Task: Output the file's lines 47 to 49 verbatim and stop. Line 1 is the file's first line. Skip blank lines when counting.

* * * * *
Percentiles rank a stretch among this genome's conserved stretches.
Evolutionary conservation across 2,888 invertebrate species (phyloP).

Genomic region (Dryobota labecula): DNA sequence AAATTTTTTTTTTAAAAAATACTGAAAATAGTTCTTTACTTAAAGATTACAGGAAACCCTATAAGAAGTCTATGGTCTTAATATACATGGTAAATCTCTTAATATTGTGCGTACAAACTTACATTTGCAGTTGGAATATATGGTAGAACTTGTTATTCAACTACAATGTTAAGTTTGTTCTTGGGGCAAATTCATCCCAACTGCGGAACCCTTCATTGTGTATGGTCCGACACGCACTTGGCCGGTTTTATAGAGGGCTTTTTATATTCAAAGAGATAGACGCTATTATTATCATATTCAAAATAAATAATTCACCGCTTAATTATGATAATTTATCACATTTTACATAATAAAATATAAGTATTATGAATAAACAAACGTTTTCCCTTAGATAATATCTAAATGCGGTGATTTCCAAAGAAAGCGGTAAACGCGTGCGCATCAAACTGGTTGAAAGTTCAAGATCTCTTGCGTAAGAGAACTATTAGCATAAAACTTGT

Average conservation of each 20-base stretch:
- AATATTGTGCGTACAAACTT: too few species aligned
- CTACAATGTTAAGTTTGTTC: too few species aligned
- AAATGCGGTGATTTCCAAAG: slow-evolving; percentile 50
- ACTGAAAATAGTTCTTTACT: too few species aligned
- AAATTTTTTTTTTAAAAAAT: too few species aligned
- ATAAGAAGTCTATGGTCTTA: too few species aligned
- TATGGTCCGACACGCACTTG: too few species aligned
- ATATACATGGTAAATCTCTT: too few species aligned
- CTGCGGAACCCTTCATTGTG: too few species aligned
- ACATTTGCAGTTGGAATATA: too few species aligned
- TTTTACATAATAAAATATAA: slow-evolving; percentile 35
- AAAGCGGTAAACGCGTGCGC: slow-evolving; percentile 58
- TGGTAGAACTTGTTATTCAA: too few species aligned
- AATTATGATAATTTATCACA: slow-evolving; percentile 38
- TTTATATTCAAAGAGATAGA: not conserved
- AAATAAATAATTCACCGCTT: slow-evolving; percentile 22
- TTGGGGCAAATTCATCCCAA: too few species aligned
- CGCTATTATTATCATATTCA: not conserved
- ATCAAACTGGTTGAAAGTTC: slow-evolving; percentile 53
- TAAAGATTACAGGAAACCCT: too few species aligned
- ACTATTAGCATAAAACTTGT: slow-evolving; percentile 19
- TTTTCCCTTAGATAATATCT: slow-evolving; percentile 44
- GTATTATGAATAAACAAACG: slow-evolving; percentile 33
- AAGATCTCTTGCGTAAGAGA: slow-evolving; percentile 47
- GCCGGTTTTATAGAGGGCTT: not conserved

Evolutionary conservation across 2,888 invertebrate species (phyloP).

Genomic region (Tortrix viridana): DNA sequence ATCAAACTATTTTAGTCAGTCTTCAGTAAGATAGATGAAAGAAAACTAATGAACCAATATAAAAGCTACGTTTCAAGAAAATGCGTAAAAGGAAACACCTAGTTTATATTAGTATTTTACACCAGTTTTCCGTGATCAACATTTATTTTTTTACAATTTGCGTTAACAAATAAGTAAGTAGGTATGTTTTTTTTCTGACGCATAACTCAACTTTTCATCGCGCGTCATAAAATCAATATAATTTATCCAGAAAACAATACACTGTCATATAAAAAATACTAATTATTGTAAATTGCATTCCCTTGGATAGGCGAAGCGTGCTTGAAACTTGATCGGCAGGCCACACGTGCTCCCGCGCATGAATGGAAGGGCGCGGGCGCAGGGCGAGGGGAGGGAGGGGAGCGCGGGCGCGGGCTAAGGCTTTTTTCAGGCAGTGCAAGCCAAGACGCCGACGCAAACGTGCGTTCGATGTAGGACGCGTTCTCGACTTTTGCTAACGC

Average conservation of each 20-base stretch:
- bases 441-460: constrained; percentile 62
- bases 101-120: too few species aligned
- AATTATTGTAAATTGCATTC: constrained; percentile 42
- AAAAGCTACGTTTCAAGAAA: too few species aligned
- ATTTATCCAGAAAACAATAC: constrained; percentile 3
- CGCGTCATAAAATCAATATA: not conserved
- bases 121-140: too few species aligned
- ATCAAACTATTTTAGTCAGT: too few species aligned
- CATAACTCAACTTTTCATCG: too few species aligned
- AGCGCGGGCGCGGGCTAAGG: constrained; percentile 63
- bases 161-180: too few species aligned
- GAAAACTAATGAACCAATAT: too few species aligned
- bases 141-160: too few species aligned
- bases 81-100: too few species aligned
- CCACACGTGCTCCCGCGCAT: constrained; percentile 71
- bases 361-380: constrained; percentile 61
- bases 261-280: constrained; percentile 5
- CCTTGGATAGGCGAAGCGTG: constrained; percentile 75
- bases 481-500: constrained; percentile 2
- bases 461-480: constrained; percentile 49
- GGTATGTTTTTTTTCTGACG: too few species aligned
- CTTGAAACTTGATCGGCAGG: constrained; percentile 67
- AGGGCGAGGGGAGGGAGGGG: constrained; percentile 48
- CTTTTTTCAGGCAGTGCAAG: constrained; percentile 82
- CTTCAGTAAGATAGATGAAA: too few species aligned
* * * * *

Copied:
- CCACACGTGCTCCCGCGCAT: constrained; percentile 71
- bases 361-380: constrained; percentile 61
- bases 261-280: constrained; percentile 5